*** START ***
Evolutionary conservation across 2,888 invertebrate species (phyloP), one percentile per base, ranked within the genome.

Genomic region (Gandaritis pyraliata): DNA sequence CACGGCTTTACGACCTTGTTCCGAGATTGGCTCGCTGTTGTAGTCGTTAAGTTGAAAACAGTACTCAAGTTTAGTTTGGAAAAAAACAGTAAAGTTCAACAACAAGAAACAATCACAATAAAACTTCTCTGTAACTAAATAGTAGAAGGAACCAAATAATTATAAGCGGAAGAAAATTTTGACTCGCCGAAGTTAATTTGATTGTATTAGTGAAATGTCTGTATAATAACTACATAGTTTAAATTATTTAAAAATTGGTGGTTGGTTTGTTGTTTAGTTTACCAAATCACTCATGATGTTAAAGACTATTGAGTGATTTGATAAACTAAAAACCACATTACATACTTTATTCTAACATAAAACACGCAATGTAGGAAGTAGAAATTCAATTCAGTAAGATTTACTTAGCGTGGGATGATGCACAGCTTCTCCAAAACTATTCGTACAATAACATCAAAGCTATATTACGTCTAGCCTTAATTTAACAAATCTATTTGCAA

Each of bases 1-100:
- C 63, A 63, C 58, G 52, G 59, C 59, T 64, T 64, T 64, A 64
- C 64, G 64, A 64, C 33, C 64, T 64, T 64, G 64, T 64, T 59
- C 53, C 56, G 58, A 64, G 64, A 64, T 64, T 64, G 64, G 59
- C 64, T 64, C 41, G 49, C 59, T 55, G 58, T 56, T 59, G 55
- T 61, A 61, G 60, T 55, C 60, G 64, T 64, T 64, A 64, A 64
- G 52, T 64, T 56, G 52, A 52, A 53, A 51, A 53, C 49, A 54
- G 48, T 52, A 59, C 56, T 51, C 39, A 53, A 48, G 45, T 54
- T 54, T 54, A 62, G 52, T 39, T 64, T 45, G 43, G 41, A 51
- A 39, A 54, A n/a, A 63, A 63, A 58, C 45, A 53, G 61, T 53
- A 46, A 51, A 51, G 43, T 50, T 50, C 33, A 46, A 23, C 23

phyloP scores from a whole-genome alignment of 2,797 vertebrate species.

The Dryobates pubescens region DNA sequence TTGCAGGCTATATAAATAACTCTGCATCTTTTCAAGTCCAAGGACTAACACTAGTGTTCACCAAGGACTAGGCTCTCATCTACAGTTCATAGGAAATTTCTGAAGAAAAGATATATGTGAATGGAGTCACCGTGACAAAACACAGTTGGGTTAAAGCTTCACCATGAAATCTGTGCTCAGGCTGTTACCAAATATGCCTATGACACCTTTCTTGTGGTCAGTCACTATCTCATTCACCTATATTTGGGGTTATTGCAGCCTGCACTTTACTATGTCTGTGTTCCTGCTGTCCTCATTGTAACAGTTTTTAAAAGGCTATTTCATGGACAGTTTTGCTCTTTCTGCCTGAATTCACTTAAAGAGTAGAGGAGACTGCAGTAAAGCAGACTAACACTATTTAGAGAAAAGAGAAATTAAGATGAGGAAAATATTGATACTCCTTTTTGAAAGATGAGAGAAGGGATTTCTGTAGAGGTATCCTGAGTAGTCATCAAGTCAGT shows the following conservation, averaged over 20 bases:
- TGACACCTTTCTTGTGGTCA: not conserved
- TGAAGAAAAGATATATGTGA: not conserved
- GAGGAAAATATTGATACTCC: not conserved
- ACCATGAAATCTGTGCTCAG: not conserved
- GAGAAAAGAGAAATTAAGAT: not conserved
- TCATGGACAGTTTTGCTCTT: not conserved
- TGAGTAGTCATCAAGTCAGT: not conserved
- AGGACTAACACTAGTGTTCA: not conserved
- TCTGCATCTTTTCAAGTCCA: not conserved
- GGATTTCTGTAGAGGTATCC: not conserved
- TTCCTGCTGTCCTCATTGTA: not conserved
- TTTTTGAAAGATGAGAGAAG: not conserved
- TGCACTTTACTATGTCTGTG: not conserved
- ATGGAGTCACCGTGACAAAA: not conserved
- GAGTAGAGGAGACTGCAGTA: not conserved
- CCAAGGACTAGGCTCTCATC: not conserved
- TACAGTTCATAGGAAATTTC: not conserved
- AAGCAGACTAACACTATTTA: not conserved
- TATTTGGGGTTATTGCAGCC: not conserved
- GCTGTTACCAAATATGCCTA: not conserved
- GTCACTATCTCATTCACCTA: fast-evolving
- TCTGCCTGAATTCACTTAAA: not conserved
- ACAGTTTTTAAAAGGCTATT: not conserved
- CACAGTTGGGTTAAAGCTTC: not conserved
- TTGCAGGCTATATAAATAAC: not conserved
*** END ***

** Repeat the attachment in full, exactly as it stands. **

Evolutionary conservation across 2,888 invertebrate species (phyloP), one percentile per base, ranked within the genome.

Genomic region (Gandaritis pyraliata): DNA sequence CACGGCTTTACGACCTTGTTCCGAGATTGGCTCGCTGTTGTAGTCGTTAAGTTGAAAACAGTACTCAAGTTTAGTTTGGAAAAAAACAGTAAAGTTCAACAACAAGAAACAATCACAATAAAACTTCTCTGTAACTAAATAGTAGAAGGAACCAAATAATTATAAGCGGAAGAAAATTTTGACTCGCCGAAGTTAATTTGATTGTATTAGTGAAATGTCTGTATAATAACTACATAGTTTAAATTATTTAAAAATTGGTGGTTGGTTTGTTGTTTAGTTTACCAAATCACTCATGATGTTAAAGACTATTGAGTGATTTGATAAACTAAAAACCACATTACATACTTTATTCTAACATAAAACACGCAATGTAGGAAGTAGAAATTCAATTCAGTAAGATTTACTTAGCGTGGGATGATGCACAGCTTCTCCAAAACTATTCGTACAATAACATCAAAGCTATATTACGTCTAGCCTTAATTTAACAAATCTATTTGCAA

Each of bases 1-100:
- C 63, A 63, C 58, G 52, G 59, C 59, T 64, T 64, T 64, A 64
- C 64, G 64, A 64, C 33, C 64, T 64, T 64, G 64, T 64, T 59
- C 53, C 56, G 58, A 64, G 64, A 64, T 64, T 64, G 64, G 59
- C 64, T 64, C 41, G 49, C 59, T 55, G 58, T 56, T 59, G 55
- T 61, A 61, G 60, T 55, C 60, G 64, T 64, T 64, A 64, A 64
- G 52, T 64, T 56, G 52, A 52, A 53, A 51, A 53, C 49, A 54
- G 48, T 52, A 59, C 56, T 51, C 39, A 53, A 48, G 45, T 54
- T 54, T 54, A 62, G 52, T 39, T 64, T 45, G 43, G 41, A 51
- A 39, A 54, A n/a, A 63, A 63, A 58, C 45, A 53, G 61, T 53
- A 46, A 51, A 51, G 43, T 50, T 50, C 33, A 46, A 23, C 23

phyloP scores from a whole-genome alignment of 2,797 vertebrate species.

The Dryobates pubescens region DNA sequence TTGCAGGCTATATAAATAACTCTGCATCTTTTCAAGTCCAAGGACTAACACTAGTGTTCACCAAGGACTAGGCTCTCATCTACAGTTCATAGGAAATTTCTGAAGAAAAGATATATGTGAATGGAGTCACCGTGACAAAACACAGTTGGGTTAAAGCTTCACCATGAAATCTGTGCTCAGGCTGTTACCAAATATGCCTATGACACCTTTCTTGTGGTCAGTCACTATCTCATTCACCTATATTTGGGGTTATTGCAGCCTGCACTTTACTATGTCTGTGTTCCTGCTGTCCTCATTGTAACAGTTTTTAAAAGGCTATTTCATGGACAGTTTTGCTCTTTCTGCCTGAATTCACTTAAAGAGTAGAGGAGACTGCAGTAAAGCAGACTAACACTATTTAGAGAAAAGAGAAATTAAGATGAGGAAAATATTGATACTCCTTTTTGAAAGATGAGAGAAGGGATTTCTGTAGAGGTATCCTGAGTAGTCATCAAGTCAGT shows the following conservation, averaged over 20 bases:
- TGACACCTTTCTTGTGGTCA: not conserved
- TGAAGAAAAGATATATGTGA: not conserved
- GAGGAAAATATTGATACTCC: not conserved
- ACCATGAAATCTGTGCTCAG: not conserved
- GAGAAAAGAGAAATTAAGAT: not conserved
- TCATGGACAGTTTTGCTCTT: not conserved
- TGAGTAGTCATCAAGTCAGT: not conserved
- AGGACTAACACTAGTGTTCA: not conserved
- TCTGCATCTTTTCAAGTCCA: not conserved
- GGATTTCTGTAGAGGTATCC: not conserved
- TTCCTGCTGTCCTCATTGTA: not conserved
- TTTTTGAAAGATGAGAGAAG: not conserved
- TGCACTTTACTATGTCTGTG: not conserved
- ATGGAGTCACCGTGACAAAA: not conserved
- GAGTAGAGGAGACTGCAGTA: not conserved
- CCAAGGACTAGGCTCTCATC: not conserved
- TACAGTTCATAGGAAATTTC: not conserved
- AAGCAGACTAACACTATTTA: not conserved
- TATTTGGGGTTATTGCAGCC: not conserved
- GCTGTTACCAAATATGCCTA: not conserved
- GTCACTATCTCATTCACCTA: fast-evolving
- TCTGCCTGAATTCACTTAAA: not conserved
- ACAGTTTTTAAAAGGCTATT: not conserved
- CACAGTTGGGTTAAAGCTTC: not conserved
- TTGCAGGCTATATAAATAAC: not conserved